Staunton, Sept. 7 – At the end of last month, the Supreme Court of Uzbekistan posthumously rehabilitated 115 people, most of whom had been active in the anti-Soviet Basmachi movement that at least one Uzbek who objects to this argues were “the Taliban of their times.”
Bakhtiyor Ergashev, head of Tashkent’s Ma’po Center for Research, says he was particularly disturbed by the rehabilitation without any public hearing of Ibragimbek Chakabayev, who led a band of 1,000 Basmachis back from Afghanistan in 1931 in an attempt to overthrow Soviet power in Uzbekistan and Tajikistan (stanradar.com/news/full/46447-reabilitatsija-basmachej-v-uzbekistane-neudobnye-voprosy-bez-otvetov.html).
His band was defeated; he was captured; and after a trial in Tashkent, Chakabayev was executed, Ergashev recounts. What one must ask, he says, is how could anyone rehabilitate someone whose program was as reactionary and oppressive as the Taliban in Afghanistan have been?
The Basmachi leader wanted to “overthrow Soviet power, restore the monarchy, return the former orders and above all the power of landlords and shariat courts,” Ergashev says. What that means is that he was “deeply reactionary and anti-modernization.” According to him, Chakabayev lost because the people did not want to return to that past.
What can those in Tashkent, driven by anti-communism and anti-sovietism, have been thinking by rehabilitating someone like that? Such people do not understand what they are doing or do understand and want to keep it hidden from the population. “In essence, Ibragimbek and on the whole the Basmachi movement are exactly what the Taliban now are.”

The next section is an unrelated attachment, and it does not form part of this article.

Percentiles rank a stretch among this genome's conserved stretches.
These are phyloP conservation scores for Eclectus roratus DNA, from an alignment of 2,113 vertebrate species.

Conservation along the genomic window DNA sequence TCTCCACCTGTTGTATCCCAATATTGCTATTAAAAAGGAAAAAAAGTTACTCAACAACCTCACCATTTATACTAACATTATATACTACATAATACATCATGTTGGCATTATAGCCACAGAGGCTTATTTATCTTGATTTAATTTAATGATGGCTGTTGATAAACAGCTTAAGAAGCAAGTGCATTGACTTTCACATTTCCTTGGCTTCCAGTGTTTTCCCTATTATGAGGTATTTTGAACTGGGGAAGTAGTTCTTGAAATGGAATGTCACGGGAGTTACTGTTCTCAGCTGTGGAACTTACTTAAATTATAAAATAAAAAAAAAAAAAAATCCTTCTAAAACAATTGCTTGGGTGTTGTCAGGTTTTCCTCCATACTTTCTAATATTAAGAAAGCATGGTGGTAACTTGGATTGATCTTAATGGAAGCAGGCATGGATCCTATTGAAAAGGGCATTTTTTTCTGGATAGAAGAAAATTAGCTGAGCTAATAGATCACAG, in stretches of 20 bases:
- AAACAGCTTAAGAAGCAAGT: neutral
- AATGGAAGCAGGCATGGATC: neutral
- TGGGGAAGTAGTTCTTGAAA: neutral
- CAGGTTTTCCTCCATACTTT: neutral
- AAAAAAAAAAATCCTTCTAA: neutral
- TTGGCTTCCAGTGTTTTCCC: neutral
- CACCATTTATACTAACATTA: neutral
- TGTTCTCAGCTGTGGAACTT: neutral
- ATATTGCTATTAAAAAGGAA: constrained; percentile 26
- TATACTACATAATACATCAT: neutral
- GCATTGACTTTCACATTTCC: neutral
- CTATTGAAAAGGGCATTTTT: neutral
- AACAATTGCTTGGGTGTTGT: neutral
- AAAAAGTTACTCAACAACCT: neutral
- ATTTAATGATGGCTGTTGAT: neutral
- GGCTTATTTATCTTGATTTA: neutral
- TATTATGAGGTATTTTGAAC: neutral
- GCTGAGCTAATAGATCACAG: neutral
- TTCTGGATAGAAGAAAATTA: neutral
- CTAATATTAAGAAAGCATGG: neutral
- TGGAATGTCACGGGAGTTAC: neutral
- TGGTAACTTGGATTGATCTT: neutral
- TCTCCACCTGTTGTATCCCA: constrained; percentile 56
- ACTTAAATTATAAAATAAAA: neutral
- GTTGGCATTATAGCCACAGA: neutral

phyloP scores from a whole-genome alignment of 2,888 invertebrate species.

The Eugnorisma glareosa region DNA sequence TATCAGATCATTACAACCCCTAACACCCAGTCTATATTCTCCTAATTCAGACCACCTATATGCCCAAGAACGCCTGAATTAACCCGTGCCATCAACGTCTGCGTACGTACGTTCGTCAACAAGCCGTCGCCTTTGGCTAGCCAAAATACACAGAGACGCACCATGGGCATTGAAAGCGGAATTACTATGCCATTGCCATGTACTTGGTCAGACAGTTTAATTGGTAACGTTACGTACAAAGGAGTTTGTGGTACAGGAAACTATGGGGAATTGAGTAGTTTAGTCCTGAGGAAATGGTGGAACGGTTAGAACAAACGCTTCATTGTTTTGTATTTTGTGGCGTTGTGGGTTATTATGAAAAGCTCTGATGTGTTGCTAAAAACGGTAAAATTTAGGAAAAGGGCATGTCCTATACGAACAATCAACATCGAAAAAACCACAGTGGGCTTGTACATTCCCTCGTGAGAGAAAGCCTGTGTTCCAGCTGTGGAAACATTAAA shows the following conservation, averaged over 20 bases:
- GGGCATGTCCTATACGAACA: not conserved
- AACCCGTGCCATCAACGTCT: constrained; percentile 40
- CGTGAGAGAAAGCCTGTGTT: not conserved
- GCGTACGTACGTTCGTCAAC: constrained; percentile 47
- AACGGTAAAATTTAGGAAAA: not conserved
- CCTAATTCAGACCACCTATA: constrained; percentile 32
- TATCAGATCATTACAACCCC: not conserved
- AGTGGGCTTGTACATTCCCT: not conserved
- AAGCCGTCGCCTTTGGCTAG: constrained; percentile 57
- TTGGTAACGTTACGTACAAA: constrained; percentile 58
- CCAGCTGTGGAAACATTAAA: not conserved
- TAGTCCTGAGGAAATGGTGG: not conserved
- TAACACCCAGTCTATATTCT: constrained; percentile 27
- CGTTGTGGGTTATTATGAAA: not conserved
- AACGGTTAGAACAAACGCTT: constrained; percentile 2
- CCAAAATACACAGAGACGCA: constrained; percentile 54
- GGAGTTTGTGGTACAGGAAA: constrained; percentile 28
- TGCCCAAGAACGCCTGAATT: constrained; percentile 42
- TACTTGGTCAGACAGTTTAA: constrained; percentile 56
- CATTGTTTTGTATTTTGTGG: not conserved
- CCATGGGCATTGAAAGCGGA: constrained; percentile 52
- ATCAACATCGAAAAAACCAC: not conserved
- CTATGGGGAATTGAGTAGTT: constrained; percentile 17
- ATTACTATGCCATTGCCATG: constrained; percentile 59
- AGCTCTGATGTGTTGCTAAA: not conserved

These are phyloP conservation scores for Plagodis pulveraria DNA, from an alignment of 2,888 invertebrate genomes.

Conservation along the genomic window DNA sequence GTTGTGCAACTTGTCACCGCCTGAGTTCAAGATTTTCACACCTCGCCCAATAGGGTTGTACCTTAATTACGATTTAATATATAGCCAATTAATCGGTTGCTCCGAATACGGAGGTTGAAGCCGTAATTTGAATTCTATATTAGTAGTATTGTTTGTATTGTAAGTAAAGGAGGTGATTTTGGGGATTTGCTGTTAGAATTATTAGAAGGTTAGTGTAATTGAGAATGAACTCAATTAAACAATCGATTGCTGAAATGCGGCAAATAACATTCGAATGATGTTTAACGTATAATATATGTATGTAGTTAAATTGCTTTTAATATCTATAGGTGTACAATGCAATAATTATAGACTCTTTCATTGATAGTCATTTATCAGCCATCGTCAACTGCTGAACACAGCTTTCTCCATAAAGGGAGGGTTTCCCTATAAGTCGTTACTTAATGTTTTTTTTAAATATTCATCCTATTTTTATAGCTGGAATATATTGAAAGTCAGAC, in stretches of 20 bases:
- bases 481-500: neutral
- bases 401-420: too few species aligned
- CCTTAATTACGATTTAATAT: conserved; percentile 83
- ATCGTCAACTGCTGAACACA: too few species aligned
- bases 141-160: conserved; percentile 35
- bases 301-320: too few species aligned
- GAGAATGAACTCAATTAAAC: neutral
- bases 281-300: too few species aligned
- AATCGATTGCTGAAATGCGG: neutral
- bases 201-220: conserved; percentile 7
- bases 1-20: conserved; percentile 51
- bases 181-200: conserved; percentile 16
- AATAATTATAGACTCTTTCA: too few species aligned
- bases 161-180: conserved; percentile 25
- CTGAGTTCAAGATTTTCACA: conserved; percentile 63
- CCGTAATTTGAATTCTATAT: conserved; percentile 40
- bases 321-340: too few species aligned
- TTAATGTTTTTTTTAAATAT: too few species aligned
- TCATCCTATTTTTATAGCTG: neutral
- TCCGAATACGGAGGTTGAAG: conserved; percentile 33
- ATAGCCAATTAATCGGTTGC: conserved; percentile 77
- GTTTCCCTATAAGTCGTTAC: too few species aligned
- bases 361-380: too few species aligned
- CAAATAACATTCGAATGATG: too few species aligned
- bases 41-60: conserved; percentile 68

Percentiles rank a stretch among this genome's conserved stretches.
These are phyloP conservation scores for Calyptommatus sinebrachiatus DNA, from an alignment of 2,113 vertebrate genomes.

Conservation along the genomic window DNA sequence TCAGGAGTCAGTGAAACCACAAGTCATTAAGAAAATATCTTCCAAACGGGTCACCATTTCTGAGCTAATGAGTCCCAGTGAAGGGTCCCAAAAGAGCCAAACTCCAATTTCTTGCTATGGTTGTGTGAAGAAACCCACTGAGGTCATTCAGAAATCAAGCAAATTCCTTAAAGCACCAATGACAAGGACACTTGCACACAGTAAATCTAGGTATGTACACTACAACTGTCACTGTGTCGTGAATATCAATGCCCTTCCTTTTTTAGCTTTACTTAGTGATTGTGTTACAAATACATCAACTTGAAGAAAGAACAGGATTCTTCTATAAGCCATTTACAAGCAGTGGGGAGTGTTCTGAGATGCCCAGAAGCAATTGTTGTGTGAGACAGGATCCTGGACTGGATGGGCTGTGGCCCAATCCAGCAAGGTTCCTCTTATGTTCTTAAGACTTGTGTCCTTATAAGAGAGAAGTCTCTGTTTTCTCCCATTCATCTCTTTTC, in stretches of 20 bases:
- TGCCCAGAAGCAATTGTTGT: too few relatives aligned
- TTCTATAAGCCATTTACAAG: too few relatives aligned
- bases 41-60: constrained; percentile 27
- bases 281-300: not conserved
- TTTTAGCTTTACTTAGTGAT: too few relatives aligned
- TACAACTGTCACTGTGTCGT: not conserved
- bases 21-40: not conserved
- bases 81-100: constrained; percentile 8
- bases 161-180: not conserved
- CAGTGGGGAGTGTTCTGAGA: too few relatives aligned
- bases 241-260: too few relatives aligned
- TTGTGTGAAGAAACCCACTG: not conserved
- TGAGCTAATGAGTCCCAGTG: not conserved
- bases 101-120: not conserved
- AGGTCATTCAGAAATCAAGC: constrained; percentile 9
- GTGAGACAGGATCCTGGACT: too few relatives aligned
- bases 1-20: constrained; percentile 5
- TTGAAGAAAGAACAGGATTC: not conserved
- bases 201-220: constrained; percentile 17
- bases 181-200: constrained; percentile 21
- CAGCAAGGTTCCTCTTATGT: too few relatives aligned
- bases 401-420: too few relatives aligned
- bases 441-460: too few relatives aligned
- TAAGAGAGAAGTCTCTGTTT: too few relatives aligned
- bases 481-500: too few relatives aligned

We criticize the Taliban but we are now rehabilitating the Basmachi. What’s next? Handing out awards posthumously, of course, to such people and making them honorary citizens of this or that Central Asian city? Or completely rehabilitating the Turkestan Legion of the Nazi SS?
Such an approach not only ignores history but morality as well, Ergashev says; and it should not be tolerated. He says he has a personal reason for his convictions. His grandfather fought against Ibragimbek, and his mother worked to liquidate illiteracy among the peoples of Central Asia.
What would they think if they could see those they fought against being rehabilitated by their own government? Because they would certainly know what their fate would have been had those they fought against won out. His grandfather would have been enslaved; and his grandmother would have been left illiterate and forced to wear a burqa.